His hardline allies, who control all of Iran’s power centres, say the talks will resume “soon” but have set no date. Ominously, lead nuclear negotiator Abbas Araghchi has been replaced by a sceptical rival, Ali Bagheri Kani.
“Bagheri was a senior member of the Iranian negotiating team under former president Mahmoud Ahmadinejad … He is a staunch opponent of the JCPOA, believing [it] violates Iran’s national rights and undermines the country’s independence,” said analyst Saheb Sadeghi.
Western governments pushing for business as usual in Vienna face a more fundamental obstacle. For Raisi and his foreign minister, Hossein Amir-Abdollahian, obtaining sanctions relief by reviving the nuclear deal is not their top priority. If necessary, they believe, Iran can get by without it.
“Raisi’s administration has focused on a strategy that prioritises ‘neutralising the impact of sanctions’ by strengthening economic ties with neighbours and countries such as Russia and China,” Sadeghi wrote. It believes the US, determined to contain Iran, would always find reasons to maintain sanctions, even if all its demands were met.
Observers expect Raisi to press ahead with a strategic partnership with Beijing, which is avid for Iran’s oil and gas. The so-called “look east” policy also envisages expanded relationships with countries such as Pakistan, ostracised by the US, and states in central and east Asia.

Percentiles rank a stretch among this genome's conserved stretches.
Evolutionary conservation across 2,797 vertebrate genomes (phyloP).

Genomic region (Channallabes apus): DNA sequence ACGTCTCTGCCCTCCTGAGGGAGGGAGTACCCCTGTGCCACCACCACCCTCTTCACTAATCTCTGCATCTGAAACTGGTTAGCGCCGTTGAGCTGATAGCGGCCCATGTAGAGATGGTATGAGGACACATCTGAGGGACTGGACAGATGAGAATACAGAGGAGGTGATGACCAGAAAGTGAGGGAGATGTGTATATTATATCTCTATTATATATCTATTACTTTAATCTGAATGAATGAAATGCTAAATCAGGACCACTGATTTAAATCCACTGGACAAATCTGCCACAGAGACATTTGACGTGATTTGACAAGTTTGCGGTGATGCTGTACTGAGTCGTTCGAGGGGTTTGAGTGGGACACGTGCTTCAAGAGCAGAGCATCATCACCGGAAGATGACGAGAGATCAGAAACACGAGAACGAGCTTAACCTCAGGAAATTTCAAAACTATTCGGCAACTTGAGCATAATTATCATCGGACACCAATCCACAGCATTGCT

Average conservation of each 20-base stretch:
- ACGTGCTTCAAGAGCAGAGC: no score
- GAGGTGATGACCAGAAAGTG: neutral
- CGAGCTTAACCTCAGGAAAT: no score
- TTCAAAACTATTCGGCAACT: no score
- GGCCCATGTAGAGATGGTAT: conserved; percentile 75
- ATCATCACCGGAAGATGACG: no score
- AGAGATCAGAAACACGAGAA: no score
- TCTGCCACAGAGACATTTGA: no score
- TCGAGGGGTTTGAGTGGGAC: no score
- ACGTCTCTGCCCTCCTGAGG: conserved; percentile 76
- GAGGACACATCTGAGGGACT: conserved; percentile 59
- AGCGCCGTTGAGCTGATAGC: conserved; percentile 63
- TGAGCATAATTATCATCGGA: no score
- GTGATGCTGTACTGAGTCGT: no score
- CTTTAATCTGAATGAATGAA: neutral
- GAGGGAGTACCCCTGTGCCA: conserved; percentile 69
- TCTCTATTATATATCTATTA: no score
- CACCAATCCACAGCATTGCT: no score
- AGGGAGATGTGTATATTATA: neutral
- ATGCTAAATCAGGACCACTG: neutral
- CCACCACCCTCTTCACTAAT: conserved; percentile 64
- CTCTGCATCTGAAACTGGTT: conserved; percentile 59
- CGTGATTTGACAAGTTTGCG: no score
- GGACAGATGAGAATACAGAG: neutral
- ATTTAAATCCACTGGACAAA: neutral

To this end, Mehdi Safari, a former ambassador to China and Russia, has been appointed to a senior post of deputy foreign minister for economic diplomacy.
Iran badly needs new trading partners. But it is benefiting hugely from rocketing international oil prices, while its isolated, Covid-hit economy is reportedly showing signs of recovery. Regional states such as Lebanon, enduring ruinous energy shortages, grow more, not less, dependent.
This points to a second strand in Raisi’s strategy: a determined attempt to repair or cement relations across the Arab world. Amir-Abdollahian recently visited Egypt, Syria, and Lebanon, and has met leaders of the UAE. After months of secretive talks with Saudi Arabia, hosted by Iraq, limited diplomatic relations may soon be restored.